Psoriatic arthritis (PsA) is a chronic inflammatory musculoskeletal disease affecting up to 30% of psoriasis vulgaris (PsV) cases and approximately 0.25% to 1% of the general population. To identify common susceptibility loci, we performed a meta-analysis of three imputed genome-wide association studies (GWAS) on psoriasis, stratified for PsA. A total of 1,160,703 SNPs were analyzed in the discovery set consisting of 535 PsA cases and 3,432 controls from Germany, the United States and Canada. We followed up two SNPs in 1,931 PsA cases and 6,785 controls comprising six independent replication panels from Germany, Estonia, the United States and Canada. In the combined analysis, a genome-wide significant association was detected at 2p16 near the REL locus encoding c-Rel (rs13017599, P=1.18×10−8, OR=1.27, 95% CI=1.18–1.35). The rs13017599 polymorphism is known to associate with rheumatoid arthritis (RA), and another SNP near REL (rs702873) was recently implicated in PsV susceptibility. However, conditional analysis indicated that rs13017599, rather than rs702873, accounts for the PsA association at REL. We hypothesize that c-Rel, as a member of the Rel/NF-κB family, is associated with PsA in the context of disease pathways that involve other identified PsA and PsV susceptibility genes including TNIP1, TNFAIP3 and NFκBIA.
doi:10.1038/jid.2011.415
PMCID: PMC3305829  PMID: 22170493
10.  Psoriasis genetics: breaking the barrier 
Trends in genetics : TIG  2010;26(9):415-423.
Psoriasis is a common incurable inflammatory skin disease affecting 2–3% of the European population. Psoriatic skin contains large numbers of immune cells which produce many cytokines, chemokines and inflammatory molecules. The epidermis divides much faster than normal and has a defective outer layer or barrier which under normal circumstances protects from infection and dehydration. Psoriatic skin is characterized by a distinct set of inflammation and epidermal proliferation and differentiation markers, and it has not been clear if the genetic basis of psoriasis is due to defects of the immune system or the skin. One genetic determinant lies within the major histocompatibility complex class 1 region. Genome-wide association studies have revealed genetic susceptibility factors that play a role in the formation of immune cells found in psoriasis lesions. Others affect epidermal proliferation and the formation of the skin’s barrier. Hence, genetic components of both the immune system and the epidermis predispose to disease.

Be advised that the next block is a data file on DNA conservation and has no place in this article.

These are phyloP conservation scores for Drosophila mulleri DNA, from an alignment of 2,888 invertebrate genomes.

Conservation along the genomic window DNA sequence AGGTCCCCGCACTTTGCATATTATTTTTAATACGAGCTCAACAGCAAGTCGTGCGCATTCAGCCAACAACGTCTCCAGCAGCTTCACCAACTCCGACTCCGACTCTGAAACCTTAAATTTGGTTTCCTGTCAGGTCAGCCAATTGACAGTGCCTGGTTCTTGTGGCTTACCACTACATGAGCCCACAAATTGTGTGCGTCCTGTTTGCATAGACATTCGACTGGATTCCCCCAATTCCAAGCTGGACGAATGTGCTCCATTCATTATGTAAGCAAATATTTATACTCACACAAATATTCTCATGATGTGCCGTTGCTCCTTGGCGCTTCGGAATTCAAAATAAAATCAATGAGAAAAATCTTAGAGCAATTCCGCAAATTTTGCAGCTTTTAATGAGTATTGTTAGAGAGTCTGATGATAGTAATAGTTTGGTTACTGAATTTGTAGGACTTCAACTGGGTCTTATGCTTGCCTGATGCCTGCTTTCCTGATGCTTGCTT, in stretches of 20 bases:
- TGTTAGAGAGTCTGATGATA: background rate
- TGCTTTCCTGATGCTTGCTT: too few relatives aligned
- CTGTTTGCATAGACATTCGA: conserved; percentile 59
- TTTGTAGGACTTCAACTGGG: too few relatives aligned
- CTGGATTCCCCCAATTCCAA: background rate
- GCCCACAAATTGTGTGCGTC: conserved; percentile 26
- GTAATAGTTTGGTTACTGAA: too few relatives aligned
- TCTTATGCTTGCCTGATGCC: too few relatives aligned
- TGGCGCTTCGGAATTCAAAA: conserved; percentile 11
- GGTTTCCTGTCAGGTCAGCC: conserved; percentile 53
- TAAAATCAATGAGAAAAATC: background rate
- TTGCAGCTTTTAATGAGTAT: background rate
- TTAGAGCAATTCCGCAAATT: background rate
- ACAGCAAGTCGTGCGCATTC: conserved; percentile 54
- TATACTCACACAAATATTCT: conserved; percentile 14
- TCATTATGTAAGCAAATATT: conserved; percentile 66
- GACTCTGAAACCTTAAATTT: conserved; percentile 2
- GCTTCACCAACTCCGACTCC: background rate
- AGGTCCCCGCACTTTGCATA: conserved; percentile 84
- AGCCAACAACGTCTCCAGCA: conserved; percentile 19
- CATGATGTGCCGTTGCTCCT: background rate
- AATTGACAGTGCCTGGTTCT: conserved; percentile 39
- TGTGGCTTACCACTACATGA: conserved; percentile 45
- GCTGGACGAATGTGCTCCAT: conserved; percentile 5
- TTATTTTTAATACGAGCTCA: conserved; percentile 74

doi:10.1016/j.tig.2010.06.006
PMCID: PMC2957827  PMID: 20692714
11.  Frequent Mutation of BAP1 in Metastasizing Uveal Melanomas 
Science (New York, N.Y.)  2010;330(6009):1410-1413.
Metastasis is a defining feature of malignant tumors and is the most common cause of cancer-related death, yet the genetics of metastasis are poorly understood. We used massively parallel exome sequencing coupled with Sanger re-sequencing to search for metastasis-related mutations in highly metastatic uveal melanomas of the eye. Inactivating somatic mutations were identified in the gene encoding BRCA1-associated protein 1 (BAP1) on chromosome 3p21.1 in 26 of 31 (84%) metastasizing tumors, including 15 mutations causing premature protein termination, and six affecting its ubiquitin carboxy-terminal hydrolase (UCH) domains. One tumor harbored a frameshift mutation that was germline in origin, thus representing a susceptibility allele. These findings implicate loss of BAP1 in uveal melanoma metastasis and suggest the BAP1 pathway as a therapeutic target.
doi:10.1126/science.1194472
PMCID: PMC3087380  PMID: 21051595
12.  Primary ciliary dyskinesia in Amish communities 
The Journal of pediatrics  2010;156(6):1023-1025.
Primary ciliary dyskinesia (PCD) is an autosomal recessive multigenic disease that results in impaired mucociliary clearance. We have diagnosed 9 subjects with primary ciliary dyskinesia from geographically dispersed Amish communities, based on clinical characteristics and ciliary ultrastructural defects. Despite consanguinity, affected individuals had evidence of genetic heterogeneity.
doi:10.1016/j.jpeds.2010.01.054
PMCID: PMC2875274  PMID: 20350728
Primary ciliary dyskinesia; cilia; dynein; nitric oxide; Amish
13.  Genome-wide association analysis identifies three psoriasis susceptibility loci 
Nature genetics  2010;42(11):1000-1004.
To identify novel psoriasis susceptibility loci, we carried out a meta-analysis of two recent genome-wide association studies 1,2, yielding a discovery sample of 1,831 cases and 2,546 controls. 102 of the most promising loci in the discovery analysis were followed up in a three-stage replication study using 4,064 cases and 4,685 controls from Michigan, Toronto, Newfoundland, and Germany. Association at a genome-wide level of significance for the combined discovery and replication samples was found for three genomic regions. One contains NOS2 (rs4795067, p = 4 × 10−11), another contains FBXL19 (rs10782001, p = 9 × 10−10), and a third contains PSMA6 and NFKBIA (rs12586317, p = 2 × 10−8). All three loci were also strongly associated with the subphenotypes of psoriatic arthritis and purely cutaneous psoriasis. Finally, we confirmed a recently identified3 association signal near RNF114.
doi:10.1038/ng.693
PMCID: PMC2965799  PMID: 20953189
14.  A Genetic Risk Score Combining Ten Psoriasis Risk Loci Improves Disease Prediction 
PLoS ONE  2011;6(4):e19454.